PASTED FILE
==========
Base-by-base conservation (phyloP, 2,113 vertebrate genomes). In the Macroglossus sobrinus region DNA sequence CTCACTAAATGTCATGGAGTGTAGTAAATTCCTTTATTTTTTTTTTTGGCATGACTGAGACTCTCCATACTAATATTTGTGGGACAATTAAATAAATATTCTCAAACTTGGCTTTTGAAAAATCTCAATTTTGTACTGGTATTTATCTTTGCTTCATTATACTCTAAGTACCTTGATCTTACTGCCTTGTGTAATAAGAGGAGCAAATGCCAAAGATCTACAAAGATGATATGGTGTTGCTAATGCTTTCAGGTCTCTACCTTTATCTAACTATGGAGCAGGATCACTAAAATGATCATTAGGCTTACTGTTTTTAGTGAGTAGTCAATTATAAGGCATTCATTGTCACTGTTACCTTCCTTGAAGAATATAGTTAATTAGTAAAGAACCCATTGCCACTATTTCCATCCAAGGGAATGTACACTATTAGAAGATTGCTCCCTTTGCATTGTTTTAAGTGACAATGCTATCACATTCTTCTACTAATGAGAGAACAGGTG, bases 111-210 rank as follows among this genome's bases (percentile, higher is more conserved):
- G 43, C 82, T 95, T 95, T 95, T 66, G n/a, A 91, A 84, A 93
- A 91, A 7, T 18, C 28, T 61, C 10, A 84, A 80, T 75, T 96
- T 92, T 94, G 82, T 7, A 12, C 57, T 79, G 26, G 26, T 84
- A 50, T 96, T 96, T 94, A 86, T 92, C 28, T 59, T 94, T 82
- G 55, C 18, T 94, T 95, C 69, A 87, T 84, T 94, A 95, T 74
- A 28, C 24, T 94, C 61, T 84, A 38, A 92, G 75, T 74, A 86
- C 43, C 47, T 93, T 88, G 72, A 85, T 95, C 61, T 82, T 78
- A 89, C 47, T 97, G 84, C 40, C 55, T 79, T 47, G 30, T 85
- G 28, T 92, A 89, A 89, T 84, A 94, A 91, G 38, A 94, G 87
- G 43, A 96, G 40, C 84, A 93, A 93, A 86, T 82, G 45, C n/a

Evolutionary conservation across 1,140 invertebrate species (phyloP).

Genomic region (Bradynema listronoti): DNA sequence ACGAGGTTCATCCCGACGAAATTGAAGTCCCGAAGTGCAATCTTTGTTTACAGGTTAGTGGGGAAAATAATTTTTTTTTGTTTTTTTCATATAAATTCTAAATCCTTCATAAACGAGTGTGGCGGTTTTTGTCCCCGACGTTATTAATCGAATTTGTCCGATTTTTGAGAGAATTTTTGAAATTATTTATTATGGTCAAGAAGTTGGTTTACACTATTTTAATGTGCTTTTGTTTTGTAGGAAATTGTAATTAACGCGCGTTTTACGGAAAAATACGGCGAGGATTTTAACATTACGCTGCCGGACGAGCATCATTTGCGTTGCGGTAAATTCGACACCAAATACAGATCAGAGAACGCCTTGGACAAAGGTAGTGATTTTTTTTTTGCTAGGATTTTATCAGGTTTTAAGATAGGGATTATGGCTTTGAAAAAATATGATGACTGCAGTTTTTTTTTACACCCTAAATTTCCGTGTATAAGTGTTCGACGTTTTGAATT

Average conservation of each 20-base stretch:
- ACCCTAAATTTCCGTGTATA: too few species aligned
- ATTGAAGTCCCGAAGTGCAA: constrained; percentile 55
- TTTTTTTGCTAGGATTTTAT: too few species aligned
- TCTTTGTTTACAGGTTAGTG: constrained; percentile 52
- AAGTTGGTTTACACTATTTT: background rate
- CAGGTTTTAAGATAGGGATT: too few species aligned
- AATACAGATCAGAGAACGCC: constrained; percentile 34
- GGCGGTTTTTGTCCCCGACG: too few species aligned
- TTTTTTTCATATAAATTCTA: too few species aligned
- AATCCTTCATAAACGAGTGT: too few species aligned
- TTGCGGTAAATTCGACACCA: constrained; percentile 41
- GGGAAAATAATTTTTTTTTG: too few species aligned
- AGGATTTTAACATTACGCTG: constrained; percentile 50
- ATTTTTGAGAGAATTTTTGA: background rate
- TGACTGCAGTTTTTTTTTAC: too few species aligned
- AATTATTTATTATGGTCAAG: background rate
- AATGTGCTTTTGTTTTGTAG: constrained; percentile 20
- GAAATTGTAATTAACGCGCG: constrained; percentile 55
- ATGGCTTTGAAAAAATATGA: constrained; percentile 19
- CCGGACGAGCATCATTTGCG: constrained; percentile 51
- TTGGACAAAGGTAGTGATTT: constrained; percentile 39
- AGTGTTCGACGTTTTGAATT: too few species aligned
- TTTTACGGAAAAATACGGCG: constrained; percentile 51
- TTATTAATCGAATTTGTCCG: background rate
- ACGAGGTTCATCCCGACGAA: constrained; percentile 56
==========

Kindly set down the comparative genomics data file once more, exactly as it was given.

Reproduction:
Base-by-base conservation (phyloP, 2,113 vertebrate genomes). In the Macroglossus sobrinus region DNA sequence CTCACTAAATGTCATGGAGTGTAGTAAATTCCTTTATTTTTTTTTTTGGCATGACTGAGACTCTCCATACTAATATTTGTGGGACAATTAAATAAATATTCTCAAACTTGGCTTTTGAAAAATCTCAATTTTGTACTGGTATTTATCTTTGCTTCATTATACTCTAAGTACCTTGATCTTACTGCCTTGTGTAATAAGAGGAGCAAATGCCAAAGATCTACAAAGATGATATGGTGTTGCTAATGCTTTCAGGTCTCTACCTTTATCTAACTATGGAGCAGGATCACTAAAATGATCATTAGGCTTACTGTTTTTAGTGAGTAGTCAATTATAAGGCATTCATTGTCACTGTTACCTTCCTTGAAGAATATAGTTAATTAGTAAAGAACCCATTGCCACTATTTCCATCCAAGGGAATGTACACTATTAGAAGATTGCTCCCTTTGCATTGTTTTAAGTGACAATGCTATCACATTCTTCTACTAATGAGAGAACAGGTG, bases 111-210 rank as follows among this genome's bases (percentile, higher is more conserved):
- G 43, C 82, T 95, T 95, T 95, T 66, G n/a, A 91, A 84, A 93
- A 91, A 7, T 18, C 28, T 61, C 10, A 84, A 80, T 75, T 96
- T 92, T 94, G 82, T 7, A 12, C 57, T 79, G 26, G 26, T 84
- A 50, T 96, T 96, T 94, A 86, T 92, C 28, T 59, T 94, T 82
- G 55, C 18, T 94, T 95, C 69, A 87, T 84, T 94, A 95, T 74
- A 28, C 24, T 94, C 61, T 84, A 38, A 92, G 75, T 74, A 86
- C 43, C 47, T 93, T 88, G 72, A 85, T 95, C 61, T 82, T 78
- A 89, C 47, T 97, G 84, C 40, C 55, T 79, T 47, G 30, T 85
- G 28, T 92, A 89, A 89, T 84, A 94, A 91, G 38, A 94, G 87
- G 43, A 96, G 40, C 84, A 93, A 93, A 86, T 82, G 45, C n/a

Evolutionary conservation across 1,140 invertebrate species (phyloP).

Genomic region (Bradynema listronoti): DNA sequence ACGAGGTTCATCCCGACGAAATTGAAGTCCCGAAGTGCAATCTTTGTTTACAGGTTAGTGGGGAAAATAATTTTTTTTTGTTTTTTTCATATAAATTCTAAATCCTTCATAAACGAGTGTGGCGGTTTTTGTCCCCGACGTTATTAATCGAATTTGTCCGATTTTTGAGAGAATTTTTGAAATTATTTATTATGGTCAAGAAGTTGGTTTACACTATTTTAATGTGCTTTTGTTTTGTAGGAAATTGTAATTAACGCGCGTTTTACGGAAAAATACGGCGAGGATTTTAACATTACGCTGCCGGACGAGCATCATTTGCGTTGCGGTAAATTCGACACCAAATACAGATCAGAGAACGCCTTGGACAAAGGTAGTGATTTTTTTTTTGCTAGGATTTTATCAGGTTTTAAGATAGGGATTATGGCTTTGAAAAAATATGATGACTGCAGTTTTTTTTTACACCCTAAATTTCCGTGTATAAGTGTTCGACGTTTTGAATT

Average conservation of each 20-base stretch:
- ACCCTAAATTTCCGTGTATA: too few species aligned
- ATTGAAGTCCCGAAGTGCAA: constrained; percentile 55
- TTTTTTTGCTAGGATTTTAT: too few species aligned
- TCTTTGTTTACAGGTTAGTG: constrained; percentile 52
- AAGTTGGTTTACACTATTTT: background rate
- CAGGTTTTAAGATAGGGATT: too few species aligned
- AATACAGATCAGAGAACGCC: constrained; percentile 34
- GGCGGTTTTTGTCCCCGACG: too few species aligned
- TTTTTTTCATATAAATTCTA: too few species aligned
- AATCCTTCATAAACGAGTGT: too few species aligned
- TTGCGGTAAATTCGACACCA: constrained; percentile 41
- GGGAAAATAATTTTTTTTTG: too few species aligned
- AGGATTTTAACATTACGCTG: constrained; percentile 50
- ATTTTTGAGAGAATTTTTGA: background rate
- TGACTGCAGTTTTTTTTTAC: too few species aligned
- AATTATTTATTATGGTCAAG: background rate
- AATGTGCTTTTGTTTTGTAG: constrained; percentile 20
- GAAATTGTAATTAACGCGCG: constrained; percentile 55
- ATGGCTTTGAAAAAATATGA: constrained; percentile 19
- CCGGACGAGCATCATTTGCG: constrained; percentile 51
- TTGGACAAAGGTAGTGATTT: constrained; percentile 39
- AGTGTTCGACGTTTTGAATT: too few species aligned
- TTTTACGGAAAAATACGGCG: constrained; percentile 51
- TTATTAATCGAATTTGTCCG: background rate
- ACGAGGTTCATCCCGACGAA: constrained; percentile 56